Electronic Frontier Foundation Releases 2014 Privacy Ratings For 26 Internet Companies, “Who Has Your Back” Report Now Online
From the EFF:
Today, the Electronic Frontier Foundation (EFF) releases its fourth annual “Who Has Your Back” report, with comprehensive information on 26 companies’ commitments to fighting unfair demands for customer data. The report examines the privacy policies, terms of service, public statements, and courtroom track records of major technology companies, including Internet service providers, email providers, social networking sites, and mobile services.
EFF’s report awards up to six gold stars for best practices in categories like “require a warrant for content” and “publish transparency reports.” Last year, only one company we surveyed earned a full six stars – Sonic, a California ISP. This year, Apple, CREDO Mobile, Dropbox, Facebook, Google, Microsoft, Twitter, and Yahoo all joined Sonic in receiving six full stars, and several others – LinkedIn, SpiderOak, Tumblr, Wickr and WordPress – only missed getting all six stars because they did not have to bring public court battles on behalf of their users.
Additionally, 20 of the companies EFF reviewed published transparency reports detailing government requests for user data, which is a striking increase from last year, when only seven companies in EFF’s report published them. This is now a new standard in the tech industry: corporations are actively and voluntarily working to shed light on the government attempts to access user data.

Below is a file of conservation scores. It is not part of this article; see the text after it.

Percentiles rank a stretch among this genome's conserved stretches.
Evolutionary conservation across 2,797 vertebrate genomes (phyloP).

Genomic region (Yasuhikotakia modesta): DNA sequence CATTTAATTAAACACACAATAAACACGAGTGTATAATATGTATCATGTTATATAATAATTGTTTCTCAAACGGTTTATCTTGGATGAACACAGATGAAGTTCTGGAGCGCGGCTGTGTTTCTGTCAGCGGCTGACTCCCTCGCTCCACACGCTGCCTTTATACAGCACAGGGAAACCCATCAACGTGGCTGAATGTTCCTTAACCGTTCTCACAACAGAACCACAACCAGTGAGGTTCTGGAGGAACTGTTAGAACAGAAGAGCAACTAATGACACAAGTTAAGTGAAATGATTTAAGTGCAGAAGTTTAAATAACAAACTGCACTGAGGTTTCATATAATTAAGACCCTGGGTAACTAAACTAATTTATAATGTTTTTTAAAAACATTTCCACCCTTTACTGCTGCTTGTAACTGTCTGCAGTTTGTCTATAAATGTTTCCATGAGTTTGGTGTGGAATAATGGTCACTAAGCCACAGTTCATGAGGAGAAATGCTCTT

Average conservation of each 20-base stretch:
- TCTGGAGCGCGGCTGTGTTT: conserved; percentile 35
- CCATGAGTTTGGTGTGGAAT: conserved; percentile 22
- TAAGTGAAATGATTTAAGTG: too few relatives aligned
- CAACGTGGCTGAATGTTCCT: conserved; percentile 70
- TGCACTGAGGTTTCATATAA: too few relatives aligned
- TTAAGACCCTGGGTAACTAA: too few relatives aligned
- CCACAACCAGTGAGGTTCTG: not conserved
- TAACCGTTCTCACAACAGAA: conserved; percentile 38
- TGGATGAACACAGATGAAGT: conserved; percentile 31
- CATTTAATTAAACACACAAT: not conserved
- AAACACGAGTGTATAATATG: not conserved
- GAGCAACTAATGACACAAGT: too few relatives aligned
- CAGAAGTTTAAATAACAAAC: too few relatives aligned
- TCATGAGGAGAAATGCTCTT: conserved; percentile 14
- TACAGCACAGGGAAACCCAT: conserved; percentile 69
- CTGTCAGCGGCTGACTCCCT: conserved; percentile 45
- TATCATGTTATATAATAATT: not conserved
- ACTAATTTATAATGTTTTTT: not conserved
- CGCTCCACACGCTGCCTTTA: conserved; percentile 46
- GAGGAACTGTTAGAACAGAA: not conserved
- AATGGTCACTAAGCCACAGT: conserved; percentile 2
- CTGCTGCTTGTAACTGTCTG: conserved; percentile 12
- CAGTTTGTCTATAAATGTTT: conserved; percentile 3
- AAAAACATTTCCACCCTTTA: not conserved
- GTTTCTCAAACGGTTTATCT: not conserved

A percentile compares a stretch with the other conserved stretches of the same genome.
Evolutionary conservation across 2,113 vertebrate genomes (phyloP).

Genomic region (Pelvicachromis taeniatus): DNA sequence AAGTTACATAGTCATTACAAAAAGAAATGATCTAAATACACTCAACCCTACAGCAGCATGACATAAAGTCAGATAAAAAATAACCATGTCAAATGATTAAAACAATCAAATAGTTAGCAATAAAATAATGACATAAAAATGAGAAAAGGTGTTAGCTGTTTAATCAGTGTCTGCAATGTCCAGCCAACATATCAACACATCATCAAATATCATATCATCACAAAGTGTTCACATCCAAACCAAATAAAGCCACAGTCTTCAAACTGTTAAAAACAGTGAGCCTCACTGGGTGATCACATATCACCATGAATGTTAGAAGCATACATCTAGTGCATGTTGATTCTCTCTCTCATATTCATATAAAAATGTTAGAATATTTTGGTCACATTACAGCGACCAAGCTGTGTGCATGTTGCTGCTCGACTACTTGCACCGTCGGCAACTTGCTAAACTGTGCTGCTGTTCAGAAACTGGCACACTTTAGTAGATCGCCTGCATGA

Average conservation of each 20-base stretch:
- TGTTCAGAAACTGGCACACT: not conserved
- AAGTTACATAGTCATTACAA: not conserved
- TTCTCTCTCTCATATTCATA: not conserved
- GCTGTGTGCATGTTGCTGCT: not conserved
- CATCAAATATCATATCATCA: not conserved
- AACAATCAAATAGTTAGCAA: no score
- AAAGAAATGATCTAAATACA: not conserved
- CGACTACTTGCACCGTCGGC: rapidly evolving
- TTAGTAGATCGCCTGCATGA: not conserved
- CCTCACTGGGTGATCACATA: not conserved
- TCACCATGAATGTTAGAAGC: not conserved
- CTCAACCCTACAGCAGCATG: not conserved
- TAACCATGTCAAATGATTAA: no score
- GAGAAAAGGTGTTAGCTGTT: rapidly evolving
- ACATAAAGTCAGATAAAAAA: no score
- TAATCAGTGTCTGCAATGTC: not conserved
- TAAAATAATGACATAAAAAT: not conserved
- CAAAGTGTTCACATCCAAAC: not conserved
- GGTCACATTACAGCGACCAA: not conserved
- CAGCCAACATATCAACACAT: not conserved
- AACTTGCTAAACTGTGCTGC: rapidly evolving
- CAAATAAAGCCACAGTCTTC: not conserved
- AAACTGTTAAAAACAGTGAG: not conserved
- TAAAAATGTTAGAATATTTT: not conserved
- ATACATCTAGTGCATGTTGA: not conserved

However, it’s not all good news in this year’s report. Photo-messaging application Snapchat received only one star – particularly troubling due to the sensitive nature of photos and the company’s young user base.
“Snapchat joins AT&T and Comcast in failing to require a warrant for government access to the content of communications. That means the government can obtain extraordinarily sensitive information about your activities and communications without convincing a judge that there is probable cause to collect it,” said EFF Staff Attorney Nate Cardozo. “We urge these companies to change course and give their users this simple and needed protection from government overreach.
As part of this year’s report, EFF collaborated with data analysis company Silk to help explore trends in government access requests. Silk’s analysis provides a simple mechanism for reporters and the general public to explore corporate transparency reports, shedding light on which companies receive the most data requests, which companies push back against government data requests, and which countries are most aggressive in demanding user data.
Direct to Silk’s Analysis
About Gary Price
Gary Price (firstname.lastname@example.org) is a librarian, writer, consultant, and frequent conference speaker based in the Washington D.C. metro area. He earned his MLIS degree from Wayne State University in Detroit. Price has won several awards including the SLA Innovations in Technology Award and Alumnus of the Year from the Wayne St. University Library and Information Science Program. From 2006-2009 he was Director of Online Information Services at Ask.com. Gary is also the co-founder of infoDJ an innovation research consultancy supporting corporate product and business model teams with just-in-time fact and insight finding.